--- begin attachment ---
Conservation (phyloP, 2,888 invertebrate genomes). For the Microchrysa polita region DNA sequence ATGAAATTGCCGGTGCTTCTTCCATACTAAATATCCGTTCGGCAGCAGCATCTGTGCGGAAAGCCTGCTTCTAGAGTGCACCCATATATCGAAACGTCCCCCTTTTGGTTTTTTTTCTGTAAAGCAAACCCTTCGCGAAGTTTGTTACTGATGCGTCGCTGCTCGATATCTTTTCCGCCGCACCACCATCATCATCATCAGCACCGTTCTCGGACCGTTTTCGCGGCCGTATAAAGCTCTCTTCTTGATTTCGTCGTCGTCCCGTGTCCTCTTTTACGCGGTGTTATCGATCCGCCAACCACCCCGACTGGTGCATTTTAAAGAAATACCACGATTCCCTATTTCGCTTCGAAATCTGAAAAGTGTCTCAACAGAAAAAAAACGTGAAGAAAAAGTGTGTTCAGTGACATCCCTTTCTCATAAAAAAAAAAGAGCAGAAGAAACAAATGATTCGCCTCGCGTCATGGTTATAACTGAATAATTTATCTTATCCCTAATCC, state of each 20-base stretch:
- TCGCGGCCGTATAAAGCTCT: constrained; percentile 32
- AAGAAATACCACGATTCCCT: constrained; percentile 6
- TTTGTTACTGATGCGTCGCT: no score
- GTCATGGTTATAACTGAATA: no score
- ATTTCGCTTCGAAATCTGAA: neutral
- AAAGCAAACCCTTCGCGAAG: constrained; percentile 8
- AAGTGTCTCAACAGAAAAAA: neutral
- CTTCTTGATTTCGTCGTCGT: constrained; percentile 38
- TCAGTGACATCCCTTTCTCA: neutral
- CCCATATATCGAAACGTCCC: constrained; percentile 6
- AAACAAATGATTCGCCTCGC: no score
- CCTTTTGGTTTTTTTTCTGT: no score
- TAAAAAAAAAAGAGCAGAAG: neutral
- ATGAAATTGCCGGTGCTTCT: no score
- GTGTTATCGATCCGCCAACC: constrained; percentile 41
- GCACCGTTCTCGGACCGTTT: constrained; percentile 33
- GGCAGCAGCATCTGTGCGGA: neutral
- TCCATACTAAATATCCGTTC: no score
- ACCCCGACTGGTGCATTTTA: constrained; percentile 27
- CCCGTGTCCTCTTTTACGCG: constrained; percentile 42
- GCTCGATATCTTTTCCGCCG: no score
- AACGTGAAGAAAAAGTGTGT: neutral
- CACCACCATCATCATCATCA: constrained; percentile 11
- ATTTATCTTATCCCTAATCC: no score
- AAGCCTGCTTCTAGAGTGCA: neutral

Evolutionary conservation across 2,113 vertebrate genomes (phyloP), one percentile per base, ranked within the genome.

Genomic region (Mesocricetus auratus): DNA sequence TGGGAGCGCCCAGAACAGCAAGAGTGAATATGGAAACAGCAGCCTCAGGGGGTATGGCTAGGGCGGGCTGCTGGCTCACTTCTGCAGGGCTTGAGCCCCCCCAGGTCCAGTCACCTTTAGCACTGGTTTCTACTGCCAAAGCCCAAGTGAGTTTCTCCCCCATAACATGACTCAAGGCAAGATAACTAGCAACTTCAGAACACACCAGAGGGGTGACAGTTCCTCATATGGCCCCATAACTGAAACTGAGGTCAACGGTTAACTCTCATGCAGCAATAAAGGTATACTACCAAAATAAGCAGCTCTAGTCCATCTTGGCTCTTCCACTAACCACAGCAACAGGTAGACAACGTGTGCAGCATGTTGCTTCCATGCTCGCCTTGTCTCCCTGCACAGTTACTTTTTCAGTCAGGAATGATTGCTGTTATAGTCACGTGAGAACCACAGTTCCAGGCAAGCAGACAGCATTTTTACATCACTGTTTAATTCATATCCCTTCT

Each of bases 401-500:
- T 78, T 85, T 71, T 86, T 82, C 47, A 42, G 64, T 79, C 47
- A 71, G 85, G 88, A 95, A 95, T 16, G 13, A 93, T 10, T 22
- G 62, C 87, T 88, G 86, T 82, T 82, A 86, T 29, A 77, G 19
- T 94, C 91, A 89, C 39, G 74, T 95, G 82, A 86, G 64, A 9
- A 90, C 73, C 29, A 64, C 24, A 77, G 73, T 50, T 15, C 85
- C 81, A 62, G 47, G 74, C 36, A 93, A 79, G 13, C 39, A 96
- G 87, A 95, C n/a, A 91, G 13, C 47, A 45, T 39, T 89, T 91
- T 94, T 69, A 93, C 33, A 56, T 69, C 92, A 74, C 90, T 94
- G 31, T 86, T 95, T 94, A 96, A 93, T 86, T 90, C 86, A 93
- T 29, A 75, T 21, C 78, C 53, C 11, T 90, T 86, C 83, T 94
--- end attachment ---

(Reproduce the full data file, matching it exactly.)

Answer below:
Conservation (phyloP, 2,888 invertebrate genomes). For the Microchrysa polita region DNA sequence ATGAAATTGCCGGTGCTTCTTCCATACTAAATATCCGTTCGGCAGCAGCATCTGTGCGGAAAGCCTGCTTCTAGAGTGCACCCATATATCGAAACGTCCCCCTTTTGGTTTTTTTTCTGTAAAGCAAACCCTTCGCGAAGTTTGTTACTGATGCGTCGCTGCTCGATATCTTTTCCGCCGCACCACCATCATCATCATCAGCACCGTTCTCGGACCGTTTTCGCGGCCGTATAAAGCTCTCTTCTTGATTTCGTCGTCGTCCCGTGTCCTCTTTTACGCGGTGTTATCGATCCGCCAACCACCCCGACTGGTGCATTTTAAAGAAATACCACGATTCCCTATTTCGCTTCGAAATCTGAAAAGTGTCTCAACAGAAAAAAAACGTGAAGAAAAAGTGTGTTCAGTGACATCCCTTTCTCATAAAAAAAAAAGAGCAGAAGAAACAAATGATTCGCCTCGCGTCATGGTTATAACTGAATAATTTATCTTATCCCTAATCC, state of each 20-base stretch:
- TCGCGGCCGTATAAAGCTCT: constrained; percentile 32
- AAGAAATACCACGATTCCCT: constrained; percentile 6
- TTTGTTACTGATGCGTCGCT: no score
- GTCATGGTTATAACTGAATA: no score
- ATTTCGCTTCGAAATCTGAA: neutral
- AAAGCAAACCCTTCGCGAAG: constrained; percentile 8
- AAGTGTCTCAACAGAAAAAA: neutral
- CTTCTTGATTTCGTCGTCGT: constrained; percentile 38
- TCAGTGACATCCCTTTCTCA: neutral
- CCCATATATCGAAACGTCCC: constrained; percentile 6
- AAACAAATGATTCGCCTCGC: no score
- CCTTTTGGTTTTTTTTCTGT: no score
- TAAAAAAAAAAGAGCAGAAG: neutral
- ATGAAATTGCCGGTGCTTCT: no score
- GTGTTATCGATCCGCCAACC: constrained; percentile 41
- GCACCGTTCTCGGACCGTTT: constrained; percentile 33
- GGCAGCAGCATCTGTGCGGA: neutral
- TCCATACTAAATATCCGTTC: no score
- ACCCCGACTGGTGCATTTTA: constrained; percentile 27
- CCCGTGTCCTCTTTTACGCG: constrained; percentile 42
- GCTCGATATCTTTTCCGCCG: no score
- AACGTGAAGAAAAAGTGTGT: neutral
- CACCACCATCATCATCATCA: constrained; percentile 11
- ATTTATCTTATCCCTAATCC: no score
- AAGCCTGCTTCTAGAGTGCA: neutral

Evolutionary conservation across 2,113 vertebrate genomes (phyloP), one percentile per base, ranked within the genome.

Genomic region (Mesocricetus auratus): DNA sequence TGGGAGCGCCCAGAACAGCAAGAGTGAATATGGAAACAGCAGCCTCAGGGGGTATGGCTAGGGCGGGCTGCTGGCTCACTTCTGCAGGGCTTGAGCCCCCCCAGGTCCAGTCACCTTTAGCACTGGTTTCTACTGCCAAAGCCCAAGTGAGTTTCTCCCCCATAACATGACTCAAGGCAAGATAACTAGCAACTTCAGAACACACCAGAGGGGTGACAGTTCCTCATATGGCCCCATAACTGAAACTGAGGTCAACGGTTAACTCTCATGCAGCAATAAAGGTATACTACCAAAATAAGCAGCTCTAGTCCATCTTGGCTCTTCCACTAACCACAGCAACAGGTAGACAACGTGTGCAGCATGTTGCTTCCATGCTCGCCTTGTCTCCCTGCACAGTTACTTTTTCAGTCAGGAATGATTGCTGTTATAGTCACGTGAGAACCACAGTTCCAGGCAAGCAGACAGCATTTTTACATCACTGTTTAATTCATATCCCTTCT

Each of bases 401-500:
- T 78, T 85, T 71, T 86, T 82, C 47, A 42, G 64, T 79, C 47
- A 71, G 85, G 88, A 95, A 95, T 16, G 13, A 93, T 10, T 22
- G 62, C 87, T 88, G 86, T 82, T 82, A 86, T 29, A 77, G 19
- T 94, C 91, A 89, C 39, G 74, T 95, G 82, A 86, G 64, A 9
- A 90, C 73, C 29, A 64, C 24, A 77, G 73, T 50, T 15, C 85
- C 81, A 62, G 47, G 74, C 36, A 93, A 79, G 13, C 39, A 96
- G 87, A 95, C n/a, A 91, G 13, C 47, A 45, T 39, T 89, T 91
- T 94, T 69, A 93, C 33, A 56, T 69, C 92, A 74, C 90, T 94
- G 31, T 86, T 95, T 94, A 96, A 93, T 86, T 90, C 86, A 93
- T 29, A 75, T 21, C 78, C 53, C 11, T 90, T 86, C 83, T 94